April 16, 2008

The God question II

Dale at Faith in Honest Doubt has recently had a number of interesting posts on religious belief and the nature of God. I've talked about the God question before but Dale's posts gave me an urge to revisit the issue.

When people say they believe in "God" they are not really saying anything sensible. That is, they are not postulating that some entity called God exists as part of objective reality. If they were saying such a thing then the question of God's existence could easily be put to the test: define the term "God" by reference to its physical properties, check you have a sensible definition that's consistent with the laws of physics and then undertake a universe-wide search for such an entity.

If you come across such a thing in the universe - congratulations, you've found God. If you don't, well the question is still open - at least you got a definition of God that makes sense.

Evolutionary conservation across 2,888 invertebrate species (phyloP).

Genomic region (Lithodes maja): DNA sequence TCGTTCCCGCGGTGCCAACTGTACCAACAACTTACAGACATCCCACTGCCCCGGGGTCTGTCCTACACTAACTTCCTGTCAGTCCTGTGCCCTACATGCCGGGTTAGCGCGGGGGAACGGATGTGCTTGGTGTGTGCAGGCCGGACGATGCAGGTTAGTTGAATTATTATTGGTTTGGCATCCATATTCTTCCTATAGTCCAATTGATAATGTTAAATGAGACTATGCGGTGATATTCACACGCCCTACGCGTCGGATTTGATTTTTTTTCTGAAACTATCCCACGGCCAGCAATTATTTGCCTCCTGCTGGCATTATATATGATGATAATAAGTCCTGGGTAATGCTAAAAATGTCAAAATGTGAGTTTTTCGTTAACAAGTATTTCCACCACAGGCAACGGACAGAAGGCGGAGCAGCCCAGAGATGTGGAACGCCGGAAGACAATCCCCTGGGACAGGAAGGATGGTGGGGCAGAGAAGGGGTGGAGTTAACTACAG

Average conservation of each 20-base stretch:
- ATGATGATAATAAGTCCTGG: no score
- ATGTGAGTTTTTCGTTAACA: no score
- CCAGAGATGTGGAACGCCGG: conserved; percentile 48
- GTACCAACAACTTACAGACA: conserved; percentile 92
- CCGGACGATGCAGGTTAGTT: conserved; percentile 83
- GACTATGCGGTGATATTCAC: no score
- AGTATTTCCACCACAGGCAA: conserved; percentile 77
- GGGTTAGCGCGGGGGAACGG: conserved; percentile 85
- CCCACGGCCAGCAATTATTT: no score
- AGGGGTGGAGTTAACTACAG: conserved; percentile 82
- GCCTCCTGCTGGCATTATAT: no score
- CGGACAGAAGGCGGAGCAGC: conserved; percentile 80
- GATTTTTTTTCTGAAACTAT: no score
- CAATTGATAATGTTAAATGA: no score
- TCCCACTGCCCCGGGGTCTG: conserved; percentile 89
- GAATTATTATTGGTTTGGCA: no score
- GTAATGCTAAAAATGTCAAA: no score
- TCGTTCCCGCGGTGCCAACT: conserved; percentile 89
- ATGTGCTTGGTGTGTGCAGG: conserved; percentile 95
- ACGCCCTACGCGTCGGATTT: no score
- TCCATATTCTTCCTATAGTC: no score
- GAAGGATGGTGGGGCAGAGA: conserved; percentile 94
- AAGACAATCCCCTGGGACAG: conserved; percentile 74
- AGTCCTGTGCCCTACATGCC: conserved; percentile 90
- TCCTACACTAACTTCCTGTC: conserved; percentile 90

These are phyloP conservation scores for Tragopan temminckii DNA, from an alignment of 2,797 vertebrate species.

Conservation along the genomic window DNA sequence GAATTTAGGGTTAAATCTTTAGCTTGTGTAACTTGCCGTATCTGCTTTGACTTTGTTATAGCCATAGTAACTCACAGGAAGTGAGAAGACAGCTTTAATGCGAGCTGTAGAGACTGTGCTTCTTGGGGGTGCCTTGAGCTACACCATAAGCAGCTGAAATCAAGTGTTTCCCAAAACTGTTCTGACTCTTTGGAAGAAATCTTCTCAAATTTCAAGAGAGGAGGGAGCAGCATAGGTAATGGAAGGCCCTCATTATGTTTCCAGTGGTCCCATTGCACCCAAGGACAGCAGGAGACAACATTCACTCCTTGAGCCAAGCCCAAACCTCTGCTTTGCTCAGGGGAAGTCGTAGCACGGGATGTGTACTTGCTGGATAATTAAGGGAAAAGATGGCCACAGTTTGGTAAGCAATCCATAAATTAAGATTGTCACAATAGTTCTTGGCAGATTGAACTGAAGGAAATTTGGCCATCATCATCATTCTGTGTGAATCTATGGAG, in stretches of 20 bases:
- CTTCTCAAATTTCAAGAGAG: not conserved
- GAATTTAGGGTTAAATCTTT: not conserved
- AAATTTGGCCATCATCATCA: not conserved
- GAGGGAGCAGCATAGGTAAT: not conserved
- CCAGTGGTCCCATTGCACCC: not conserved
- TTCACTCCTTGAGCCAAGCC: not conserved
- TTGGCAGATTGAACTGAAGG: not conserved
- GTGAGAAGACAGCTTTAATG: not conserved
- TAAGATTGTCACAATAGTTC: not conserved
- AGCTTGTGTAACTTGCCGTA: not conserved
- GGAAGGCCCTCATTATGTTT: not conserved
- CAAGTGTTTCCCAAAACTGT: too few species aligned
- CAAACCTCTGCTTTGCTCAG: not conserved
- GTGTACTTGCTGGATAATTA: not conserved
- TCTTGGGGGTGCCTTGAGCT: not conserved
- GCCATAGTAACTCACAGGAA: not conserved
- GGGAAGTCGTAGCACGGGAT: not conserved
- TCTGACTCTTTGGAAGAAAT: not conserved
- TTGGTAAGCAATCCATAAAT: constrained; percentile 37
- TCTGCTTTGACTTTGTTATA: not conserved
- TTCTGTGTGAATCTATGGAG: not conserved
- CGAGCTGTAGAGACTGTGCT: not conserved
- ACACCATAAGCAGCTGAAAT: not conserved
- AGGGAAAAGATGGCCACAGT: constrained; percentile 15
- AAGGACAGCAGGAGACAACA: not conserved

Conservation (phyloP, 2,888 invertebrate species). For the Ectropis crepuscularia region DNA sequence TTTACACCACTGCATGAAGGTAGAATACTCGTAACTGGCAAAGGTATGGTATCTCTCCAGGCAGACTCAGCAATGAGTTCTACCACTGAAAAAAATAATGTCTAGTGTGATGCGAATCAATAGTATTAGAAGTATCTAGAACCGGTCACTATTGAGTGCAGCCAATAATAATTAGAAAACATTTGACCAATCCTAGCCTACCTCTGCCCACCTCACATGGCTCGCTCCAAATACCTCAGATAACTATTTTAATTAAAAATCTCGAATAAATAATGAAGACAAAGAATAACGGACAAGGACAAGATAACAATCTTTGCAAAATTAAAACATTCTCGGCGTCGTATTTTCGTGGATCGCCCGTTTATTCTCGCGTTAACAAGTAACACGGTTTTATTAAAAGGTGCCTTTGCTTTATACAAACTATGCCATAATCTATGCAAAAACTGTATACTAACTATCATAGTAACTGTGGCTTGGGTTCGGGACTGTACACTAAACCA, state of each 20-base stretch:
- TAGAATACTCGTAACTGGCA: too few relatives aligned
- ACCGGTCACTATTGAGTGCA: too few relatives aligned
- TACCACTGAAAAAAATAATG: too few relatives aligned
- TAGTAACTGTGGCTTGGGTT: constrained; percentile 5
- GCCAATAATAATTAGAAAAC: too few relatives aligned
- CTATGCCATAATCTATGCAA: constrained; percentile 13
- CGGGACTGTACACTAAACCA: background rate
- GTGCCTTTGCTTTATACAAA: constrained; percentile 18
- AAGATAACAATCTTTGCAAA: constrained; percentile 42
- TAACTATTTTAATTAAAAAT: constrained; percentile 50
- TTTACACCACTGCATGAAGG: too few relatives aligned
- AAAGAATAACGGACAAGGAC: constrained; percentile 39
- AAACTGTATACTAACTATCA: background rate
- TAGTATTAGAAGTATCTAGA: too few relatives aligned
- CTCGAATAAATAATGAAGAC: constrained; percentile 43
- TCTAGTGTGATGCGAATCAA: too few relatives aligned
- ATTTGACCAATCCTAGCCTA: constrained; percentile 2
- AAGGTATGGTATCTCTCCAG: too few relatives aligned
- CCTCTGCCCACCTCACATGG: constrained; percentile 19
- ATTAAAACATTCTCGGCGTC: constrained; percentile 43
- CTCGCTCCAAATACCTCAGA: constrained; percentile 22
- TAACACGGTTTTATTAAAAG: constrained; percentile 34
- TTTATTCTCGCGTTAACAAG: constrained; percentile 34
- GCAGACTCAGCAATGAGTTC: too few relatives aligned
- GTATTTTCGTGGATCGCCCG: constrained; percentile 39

As things stand, religious people can't even come up with a definition of God that's acceptable to other believers, never mind one that might make sense to anyone else. Sure, there are plenty of descriptions of God - the concept appears in a lot of picturesque fables, and believers are wont to attach all kinds of adjectives to it - but a hazy description (often comprising little more than a host of "good" qualities) is not the same thing as a working definition.

Of course, those who say they believe in God won't accept such practical methodology - that's why they're called believers; they have faith. And in the sense in which they use the word, faith has nothing whatsoever to due with objective reality. In fact, their faith involves a rejection of the world as revealed by the senses - such "faith" is, in effect, a peculiarly rigorous form of wishful thinking.

All of which means it's kind of difficult to have a discussion about God with people who take the idea seriously. Like Dale says:-
A telltale sign of a discussion that has landed precisely nowhere is the insistence that words no longer mean what they did when the conversation began, and yet won't be redefined.
He's talking about words like "goodness", "love" and "benevolence" but the thing that really needs to be defined at the outset is what people mean when they talk about God.

Unfortunately, there's nothing sensible to be said on the subject.